The doctor of philosophy in bioengineering prepares students for bioengineering careers in industry, government or academia. An advanced degree in this area provides numerous opportunities to work in health care, biomedical industry, government regulatory agencies and academia. At CU Denver, you’ll work with top faculty and researchers in the field, with a choice of training pathways in basic research, clinical applications or commercialization of medical technologies.
Engaging in highly interdisciplinary collaborations between engineers, physical scientists and medicine, students focused on scientific discovery can choose from a strong base of research projects to focus their work. Faculty in the Department of Bioengineering and in the CU School of Medicine avail students the opportunity to work in basic and applied research, from bench-top research to computer simulations to translational work with patients. Basic research is best for students interested in pursuing research careers in academia or industry.
Students working in translational bioengineering will gain expertise in projects that bridge the gap between clinical and laboratory settings. This track is best for students interested in academic and industry research as well as students interested in careers at regulatory agencies such as the FDA.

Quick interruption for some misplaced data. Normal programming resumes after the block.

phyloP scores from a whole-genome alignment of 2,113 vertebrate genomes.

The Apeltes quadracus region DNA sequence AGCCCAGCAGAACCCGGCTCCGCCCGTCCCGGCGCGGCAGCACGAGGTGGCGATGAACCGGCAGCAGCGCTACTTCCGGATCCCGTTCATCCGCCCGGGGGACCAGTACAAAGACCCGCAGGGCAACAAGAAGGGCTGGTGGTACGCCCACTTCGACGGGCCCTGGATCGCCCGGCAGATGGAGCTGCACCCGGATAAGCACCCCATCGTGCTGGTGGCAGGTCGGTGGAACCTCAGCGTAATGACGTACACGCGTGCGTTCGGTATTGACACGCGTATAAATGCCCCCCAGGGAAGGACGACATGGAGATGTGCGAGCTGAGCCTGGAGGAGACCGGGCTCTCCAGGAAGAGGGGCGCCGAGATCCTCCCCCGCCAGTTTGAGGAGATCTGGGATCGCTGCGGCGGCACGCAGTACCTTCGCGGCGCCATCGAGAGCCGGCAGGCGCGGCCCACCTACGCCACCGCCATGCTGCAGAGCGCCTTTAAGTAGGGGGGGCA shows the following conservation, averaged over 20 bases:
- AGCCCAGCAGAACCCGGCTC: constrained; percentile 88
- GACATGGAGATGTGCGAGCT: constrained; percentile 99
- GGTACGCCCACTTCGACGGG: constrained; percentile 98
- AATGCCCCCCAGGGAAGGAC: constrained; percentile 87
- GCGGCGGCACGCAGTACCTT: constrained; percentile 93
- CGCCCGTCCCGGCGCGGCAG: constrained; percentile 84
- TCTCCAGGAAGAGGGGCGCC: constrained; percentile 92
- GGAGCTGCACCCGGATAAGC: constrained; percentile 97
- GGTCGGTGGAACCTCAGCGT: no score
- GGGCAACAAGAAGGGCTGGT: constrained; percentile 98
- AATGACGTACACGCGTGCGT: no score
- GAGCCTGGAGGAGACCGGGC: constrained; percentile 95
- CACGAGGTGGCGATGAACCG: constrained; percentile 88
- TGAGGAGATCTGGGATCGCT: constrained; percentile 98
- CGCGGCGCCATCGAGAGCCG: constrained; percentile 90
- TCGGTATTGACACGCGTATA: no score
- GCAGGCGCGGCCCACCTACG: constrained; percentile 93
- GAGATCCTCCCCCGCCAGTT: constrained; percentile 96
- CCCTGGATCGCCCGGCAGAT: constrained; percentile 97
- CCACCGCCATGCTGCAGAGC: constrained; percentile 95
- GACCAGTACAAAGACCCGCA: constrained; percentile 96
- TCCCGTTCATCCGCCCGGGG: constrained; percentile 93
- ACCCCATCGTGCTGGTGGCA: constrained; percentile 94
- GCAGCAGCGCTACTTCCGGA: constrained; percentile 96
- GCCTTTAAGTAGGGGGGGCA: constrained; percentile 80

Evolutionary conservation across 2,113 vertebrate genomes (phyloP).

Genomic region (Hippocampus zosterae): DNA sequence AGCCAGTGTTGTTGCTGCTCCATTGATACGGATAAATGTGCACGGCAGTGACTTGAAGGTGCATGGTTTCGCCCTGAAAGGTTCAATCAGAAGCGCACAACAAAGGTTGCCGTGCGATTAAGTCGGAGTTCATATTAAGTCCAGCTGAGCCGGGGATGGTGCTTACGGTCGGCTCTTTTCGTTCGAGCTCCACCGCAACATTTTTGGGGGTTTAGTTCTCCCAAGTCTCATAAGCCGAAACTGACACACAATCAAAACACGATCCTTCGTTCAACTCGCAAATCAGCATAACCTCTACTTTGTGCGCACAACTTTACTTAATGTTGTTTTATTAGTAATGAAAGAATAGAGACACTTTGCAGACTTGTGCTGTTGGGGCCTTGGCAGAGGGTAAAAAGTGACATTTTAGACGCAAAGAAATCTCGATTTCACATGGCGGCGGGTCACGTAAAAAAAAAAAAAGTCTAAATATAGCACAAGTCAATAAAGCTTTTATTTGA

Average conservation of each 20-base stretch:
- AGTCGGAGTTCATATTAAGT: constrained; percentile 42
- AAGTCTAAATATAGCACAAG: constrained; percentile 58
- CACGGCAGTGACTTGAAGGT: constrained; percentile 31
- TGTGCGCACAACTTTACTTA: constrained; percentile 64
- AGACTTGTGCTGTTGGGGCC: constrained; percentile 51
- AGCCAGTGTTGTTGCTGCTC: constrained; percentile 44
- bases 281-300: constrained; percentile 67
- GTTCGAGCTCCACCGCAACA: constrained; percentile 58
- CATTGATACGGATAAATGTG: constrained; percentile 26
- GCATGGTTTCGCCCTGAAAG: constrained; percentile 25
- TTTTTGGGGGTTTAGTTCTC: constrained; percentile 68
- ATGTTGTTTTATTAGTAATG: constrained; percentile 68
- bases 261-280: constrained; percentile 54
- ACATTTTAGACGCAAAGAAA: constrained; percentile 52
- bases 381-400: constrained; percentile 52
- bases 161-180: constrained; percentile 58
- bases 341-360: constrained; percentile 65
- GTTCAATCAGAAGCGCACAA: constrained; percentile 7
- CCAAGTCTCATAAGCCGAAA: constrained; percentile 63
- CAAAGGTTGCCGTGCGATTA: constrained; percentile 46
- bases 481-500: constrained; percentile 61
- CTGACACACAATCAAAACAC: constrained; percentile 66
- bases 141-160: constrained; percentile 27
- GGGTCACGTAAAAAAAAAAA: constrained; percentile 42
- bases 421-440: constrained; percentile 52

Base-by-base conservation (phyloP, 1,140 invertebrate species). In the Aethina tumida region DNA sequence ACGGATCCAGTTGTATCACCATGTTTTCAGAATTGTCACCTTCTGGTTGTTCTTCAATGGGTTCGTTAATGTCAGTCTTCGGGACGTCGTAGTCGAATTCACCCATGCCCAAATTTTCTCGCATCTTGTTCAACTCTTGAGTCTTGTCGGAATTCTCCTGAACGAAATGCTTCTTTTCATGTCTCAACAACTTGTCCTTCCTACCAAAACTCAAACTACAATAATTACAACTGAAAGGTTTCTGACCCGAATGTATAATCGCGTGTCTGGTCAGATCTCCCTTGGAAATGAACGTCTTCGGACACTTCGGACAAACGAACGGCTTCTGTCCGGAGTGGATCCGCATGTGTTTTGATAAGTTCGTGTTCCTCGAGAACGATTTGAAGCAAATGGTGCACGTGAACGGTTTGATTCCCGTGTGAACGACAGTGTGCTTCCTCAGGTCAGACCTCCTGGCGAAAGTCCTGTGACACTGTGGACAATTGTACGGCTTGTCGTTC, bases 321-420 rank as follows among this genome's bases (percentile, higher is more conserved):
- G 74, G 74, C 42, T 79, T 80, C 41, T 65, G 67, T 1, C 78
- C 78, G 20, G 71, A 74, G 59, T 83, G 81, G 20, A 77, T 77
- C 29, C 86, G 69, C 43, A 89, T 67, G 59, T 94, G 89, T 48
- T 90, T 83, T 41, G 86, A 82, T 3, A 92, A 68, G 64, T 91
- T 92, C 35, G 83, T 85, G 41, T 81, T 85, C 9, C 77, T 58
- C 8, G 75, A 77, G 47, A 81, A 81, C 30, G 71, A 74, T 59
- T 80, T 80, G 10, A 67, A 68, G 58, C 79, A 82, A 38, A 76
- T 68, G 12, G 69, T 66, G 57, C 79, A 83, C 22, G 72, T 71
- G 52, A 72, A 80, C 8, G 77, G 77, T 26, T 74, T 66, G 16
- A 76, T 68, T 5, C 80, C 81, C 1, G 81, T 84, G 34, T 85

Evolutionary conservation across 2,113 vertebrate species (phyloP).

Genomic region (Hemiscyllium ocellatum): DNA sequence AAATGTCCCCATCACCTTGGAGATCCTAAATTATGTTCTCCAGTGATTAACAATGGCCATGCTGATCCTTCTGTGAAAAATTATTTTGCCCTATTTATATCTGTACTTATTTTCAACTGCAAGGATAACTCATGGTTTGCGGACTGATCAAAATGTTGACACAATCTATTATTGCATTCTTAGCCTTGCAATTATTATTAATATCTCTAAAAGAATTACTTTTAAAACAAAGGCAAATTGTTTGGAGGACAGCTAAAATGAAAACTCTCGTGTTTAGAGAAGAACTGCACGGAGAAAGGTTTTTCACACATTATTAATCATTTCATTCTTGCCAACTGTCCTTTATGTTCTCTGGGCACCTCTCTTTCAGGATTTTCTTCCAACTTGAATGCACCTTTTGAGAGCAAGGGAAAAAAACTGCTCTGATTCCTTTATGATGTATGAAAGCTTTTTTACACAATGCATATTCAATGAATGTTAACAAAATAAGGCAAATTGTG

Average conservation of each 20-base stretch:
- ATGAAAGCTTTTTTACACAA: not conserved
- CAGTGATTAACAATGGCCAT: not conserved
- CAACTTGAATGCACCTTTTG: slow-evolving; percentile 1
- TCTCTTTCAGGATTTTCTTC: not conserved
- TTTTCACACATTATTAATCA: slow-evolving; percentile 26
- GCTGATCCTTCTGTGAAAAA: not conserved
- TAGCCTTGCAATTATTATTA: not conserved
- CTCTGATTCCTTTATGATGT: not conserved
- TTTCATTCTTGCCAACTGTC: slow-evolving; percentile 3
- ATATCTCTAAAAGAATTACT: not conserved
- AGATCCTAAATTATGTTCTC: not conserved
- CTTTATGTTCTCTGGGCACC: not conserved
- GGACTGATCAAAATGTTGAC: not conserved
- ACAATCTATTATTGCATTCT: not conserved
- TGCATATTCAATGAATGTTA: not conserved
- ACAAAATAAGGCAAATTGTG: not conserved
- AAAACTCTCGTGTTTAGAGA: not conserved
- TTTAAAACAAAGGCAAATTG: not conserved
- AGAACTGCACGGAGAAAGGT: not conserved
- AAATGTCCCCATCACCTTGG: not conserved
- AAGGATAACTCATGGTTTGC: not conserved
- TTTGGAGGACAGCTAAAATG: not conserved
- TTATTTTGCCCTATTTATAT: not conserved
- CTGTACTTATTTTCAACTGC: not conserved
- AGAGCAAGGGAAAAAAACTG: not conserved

Students looking for skills and strategies necessary to launch start-up biomedical technology companies can pursue an emphasis in entrepreneurship. In collaboration with the CU Denver Business School students choose their electives from the Business School’s certificate in entrepreneurship curriculum [link to program]. Coursework will provide the foundations of entrepreneurial strategy, alongside faculty experienced in launching their own start-up companies. This track is designed for students interested in start-up biomedical technology. All aspects of the process required to commercialize a novel biomedical technology, device or application may be studied.
The PhD in bioengineering requires 36 credit hours of coursework and at least 30 credit hours of dissertation work.
The MD/PhD degree is available for students concurrently enrolled in the Medical Scientist Training Program (MSTP) at the University of Colorado School of Medicine. Students complete the PhD degree (66 credits) in five years of full-time study. Contact the department at email@example.com for advising.
Fall (MS): April 15 priority; July 15 final
Fall (PhD): December 1
Fall (MS): March 15
Fall (PhD): December 1
The Western Regional Graduate Program (WRGP) allows graduate students who are residents of WICHE member states to enroll outside of their home state and pay resident tuition.
All College of Engineering, Design and Computing graduate programs are eligible for the WRGP.